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Import and Export Prices, 2003 - page 3 / 7

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Chart 1.

Changes in the CPI, PPI, and import and export price indexes, 1999–2003

12-month percent change

12-month percent change

4

4

CPI less food and and energy

2

2

0

  • -

    2

  • -

    4

    • U.

      S. export price index excluding agricultural products

  • U.

    S. import price index

excluding petroleum

0

PPI for finished goods less food and energy

  • -

    2

  • -

    4

December

June

1999

2000

December

June

December

June

December

June

December

2000

2001

2001

2002

2002

2003

2003

  • -

    6

  • -

    6

work stoppage at its State-owned oil company Petróleos de

seasonal travel demand pushed up gasoline prices, while demand for cooling increased natural-gas prices. Meanwhile, a 7-percent production cut announced by OPEC, coupled with a temporary decline in crude exports out of Iraq, kept crude-oil markets tight. Gasoline prices pushed higher in the summer due to a pipeline rupture inArizona and a shutdown of three Midwest refineries as a result of theAugust power blackout. By fall, declines in demand allowed both natural-gas and crude-oil inventories to build back up somewhat; however, an announcement by OPEC that it would cut exports by a further 900,000 barrels of crude oil per day effective November 1 affected energy spot markets, and crude prices of imports rose 8.7 percent over the last quarter of 2003. Thus, despite the sharp increase during the first quarter, natural-gas prices fell 38.4 percent throughout the remainder of 2003, to finish up 18.8 percent overall over the year.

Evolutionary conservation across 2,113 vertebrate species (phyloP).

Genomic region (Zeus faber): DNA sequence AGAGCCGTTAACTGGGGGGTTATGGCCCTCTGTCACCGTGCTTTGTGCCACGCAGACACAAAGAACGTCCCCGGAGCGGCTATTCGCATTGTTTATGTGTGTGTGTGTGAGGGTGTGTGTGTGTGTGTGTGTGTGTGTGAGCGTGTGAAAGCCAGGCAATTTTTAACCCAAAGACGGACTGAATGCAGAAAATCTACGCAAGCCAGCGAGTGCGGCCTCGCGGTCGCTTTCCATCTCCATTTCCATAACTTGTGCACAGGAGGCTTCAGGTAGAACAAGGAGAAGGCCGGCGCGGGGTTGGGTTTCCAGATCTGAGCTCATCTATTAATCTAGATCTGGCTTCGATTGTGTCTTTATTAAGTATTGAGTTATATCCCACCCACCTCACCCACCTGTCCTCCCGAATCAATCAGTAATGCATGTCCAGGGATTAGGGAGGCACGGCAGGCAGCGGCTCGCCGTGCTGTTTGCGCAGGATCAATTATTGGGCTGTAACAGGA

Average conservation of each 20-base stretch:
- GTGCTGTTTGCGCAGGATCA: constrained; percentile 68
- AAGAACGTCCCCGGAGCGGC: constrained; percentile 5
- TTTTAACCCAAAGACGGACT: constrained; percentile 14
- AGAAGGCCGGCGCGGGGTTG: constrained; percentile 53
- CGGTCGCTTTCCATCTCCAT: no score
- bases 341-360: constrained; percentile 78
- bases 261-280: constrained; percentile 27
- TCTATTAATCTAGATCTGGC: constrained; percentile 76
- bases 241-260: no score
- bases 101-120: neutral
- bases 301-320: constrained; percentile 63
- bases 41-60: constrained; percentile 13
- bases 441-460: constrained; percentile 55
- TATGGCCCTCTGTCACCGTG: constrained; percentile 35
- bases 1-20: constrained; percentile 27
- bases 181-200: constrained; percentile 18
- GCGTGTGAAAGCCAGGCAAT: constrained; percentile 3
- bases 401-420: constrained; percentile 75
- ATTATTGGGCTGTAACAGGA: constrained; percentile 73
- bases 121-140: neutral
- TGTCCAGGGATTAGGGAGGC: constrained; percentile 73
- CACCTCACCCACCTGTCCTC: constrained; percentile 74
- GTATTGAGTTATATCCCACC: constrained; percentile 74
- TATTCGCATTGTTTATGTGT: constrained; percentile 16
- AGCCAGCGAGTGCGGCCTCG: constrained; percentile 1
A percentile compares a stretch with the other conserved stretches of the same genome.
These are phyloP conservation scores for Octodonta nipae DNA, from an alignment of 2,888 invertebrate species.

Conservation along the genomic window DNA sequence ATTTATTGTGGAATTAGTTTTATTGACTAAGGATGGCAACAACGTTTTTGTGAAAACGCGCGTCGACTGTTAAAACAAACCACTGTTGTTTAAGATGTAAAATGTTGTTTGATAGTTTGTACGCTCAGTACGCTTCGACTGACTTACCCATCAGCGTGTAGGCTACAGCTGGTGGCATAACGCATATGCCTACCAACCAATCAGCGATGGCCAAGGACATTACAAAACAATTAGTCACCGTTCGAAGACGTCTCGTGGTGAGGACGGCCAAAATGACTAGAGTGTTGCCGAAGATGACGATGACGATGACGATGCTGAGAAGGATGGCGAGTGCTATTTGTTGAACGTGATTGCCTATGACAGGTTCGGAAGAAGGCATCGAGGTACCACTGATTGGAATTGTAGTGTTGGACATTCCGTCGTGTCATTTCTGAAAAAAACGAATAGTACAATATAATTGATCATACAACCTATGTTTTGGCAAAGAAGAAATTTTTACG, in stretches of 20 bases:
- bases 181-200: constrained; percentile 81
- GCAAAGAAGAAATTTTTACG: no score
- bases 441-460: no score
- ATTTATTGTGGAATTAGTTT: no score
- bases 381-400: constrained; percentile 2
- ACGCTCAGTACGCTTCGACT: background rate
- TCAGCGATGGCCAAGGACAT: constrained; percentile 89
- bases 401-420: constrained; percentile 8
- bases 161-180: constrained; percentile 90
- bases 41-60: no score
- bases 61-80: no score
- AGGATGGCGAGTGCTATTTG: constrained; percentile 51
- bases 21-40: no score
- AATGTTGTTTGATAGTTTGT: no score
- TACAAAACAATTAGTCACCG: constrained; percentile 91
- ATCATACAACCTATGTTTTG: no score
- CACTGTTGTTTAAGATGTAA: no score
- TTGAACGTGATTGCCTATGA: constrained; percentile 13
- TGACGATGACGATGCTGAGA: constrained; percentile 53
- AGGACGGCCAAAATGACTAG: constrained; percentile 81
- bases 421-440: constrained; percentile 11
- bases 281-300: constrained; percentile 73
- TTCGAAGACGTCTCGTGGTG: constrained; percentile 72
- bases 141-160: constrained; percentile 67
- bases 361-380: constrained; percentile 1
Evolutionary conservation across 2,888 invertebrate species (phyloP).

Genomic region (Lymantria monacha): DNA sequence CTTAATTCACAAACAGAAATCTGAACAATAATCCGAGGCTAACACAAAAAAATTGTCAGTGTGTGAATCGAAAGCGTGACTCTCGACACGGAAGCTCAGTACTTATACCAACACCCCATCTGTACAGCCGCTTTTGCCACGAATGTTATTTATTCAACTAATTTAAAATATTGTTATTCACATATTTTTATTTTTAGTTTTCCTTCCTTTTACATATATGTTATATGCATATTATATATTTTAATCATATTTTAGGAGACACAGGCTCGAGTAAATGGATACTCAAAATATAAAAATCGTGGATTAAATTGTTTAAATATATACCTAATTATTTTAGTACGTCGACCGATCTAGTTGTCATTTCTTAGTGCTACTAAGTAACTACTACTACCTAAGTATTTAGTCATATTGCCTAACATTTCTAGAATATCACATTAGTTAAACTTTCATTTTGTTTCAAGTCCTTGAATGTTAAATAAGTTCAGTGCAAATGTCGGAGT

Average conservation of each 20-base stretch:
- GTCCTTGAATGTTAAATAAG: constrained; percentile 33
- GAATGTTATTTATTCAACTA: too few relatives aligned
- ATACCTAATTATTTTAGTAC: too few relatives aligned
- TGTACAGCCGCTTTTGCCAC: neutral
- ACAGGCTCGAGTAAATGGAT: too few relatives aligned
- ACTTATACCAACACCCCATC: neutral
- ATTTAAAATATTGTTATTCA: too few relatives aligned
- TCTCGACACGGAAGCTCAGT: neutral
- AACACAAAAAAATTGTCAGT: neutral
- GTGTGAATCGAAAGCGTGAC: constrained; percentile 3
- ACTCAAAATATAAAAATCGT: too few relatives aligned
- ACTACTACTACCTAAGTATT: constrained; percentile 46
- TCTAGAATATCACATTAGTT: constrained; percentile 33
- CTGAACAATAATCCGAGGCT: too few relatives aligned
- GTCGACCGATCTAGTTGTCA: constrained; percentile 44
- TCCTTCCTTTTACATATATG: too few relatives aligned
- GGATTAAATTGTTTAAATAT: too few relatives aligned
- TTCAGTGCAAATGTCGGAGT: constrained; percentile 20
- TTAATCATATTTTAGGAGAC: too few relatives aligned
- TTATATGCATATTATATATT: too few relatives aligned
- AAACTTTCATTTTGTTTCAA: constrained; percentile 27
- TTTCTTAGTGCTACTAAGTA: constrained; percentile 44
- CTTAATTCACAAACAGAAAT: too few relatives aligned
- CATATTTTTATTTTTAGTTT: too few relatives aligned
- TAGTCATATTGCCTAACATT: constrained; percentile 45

enezuela from late 2002 into the early part of 2003. Venezuela ranks as the world’s fifth-largest oil supplier and fourth as a supplier of crude oil to the United States. As a result of the work stoppage, U.S. refineries conserved existing crude inventories by reducing inputs into refinery production, thereby drawing down the inventories, which remained extremely low through February. Furthermore, strong seasonal demand, combined with Middle East supply disruptions and cuts in production levels from the Organization of Petroleum Exporting Countries (OPEC), pushed petroleum and related products prices higher in 2003.At the same time, natural-gas prices spiked 93.0 percent in the first 3 months of the year. Tight oil markets and bitterly cold temperatures early in the year sent demand for natural gas soaring, and by April, storage was more than 45 percent below the 5-year average.

By March, Venezuelan oil imports resumed, causing crude- oil prices to drop slightly. Then, in April, the U.S. advance in Iraq and an abundance of crude imports—a record average of 10.6 million barrels per day—led crude-oil prices to plummet 15.5 percent. Inventories in the United States subsequently increased by more than 12 million barrels, but remained at least 40 million barrels below 5-year averages. Similarly, prices for petroleum products and natural gas dropped due to a slackening oil market and moderating temperatures. By summer, however,

Nonfuel industrial supplies and materials. This component— which excludes petroleum, natural gas, coal, and nuclear and electrical energy—made up nearly 14 percent of the U.S. import price index for all commodities.3 The price index for nonfuel industrial supplies and materials finished up 6.3 percent for the year, compared with a 3.6-percent increase the previous year. Prices for every subcomponent of nonfuel industrial supplies and materials advanced in 2003, with chemicals and unfinished metals prices having the largest impact. In the chemicals area,

Monthly Labor Review

September 2004

5

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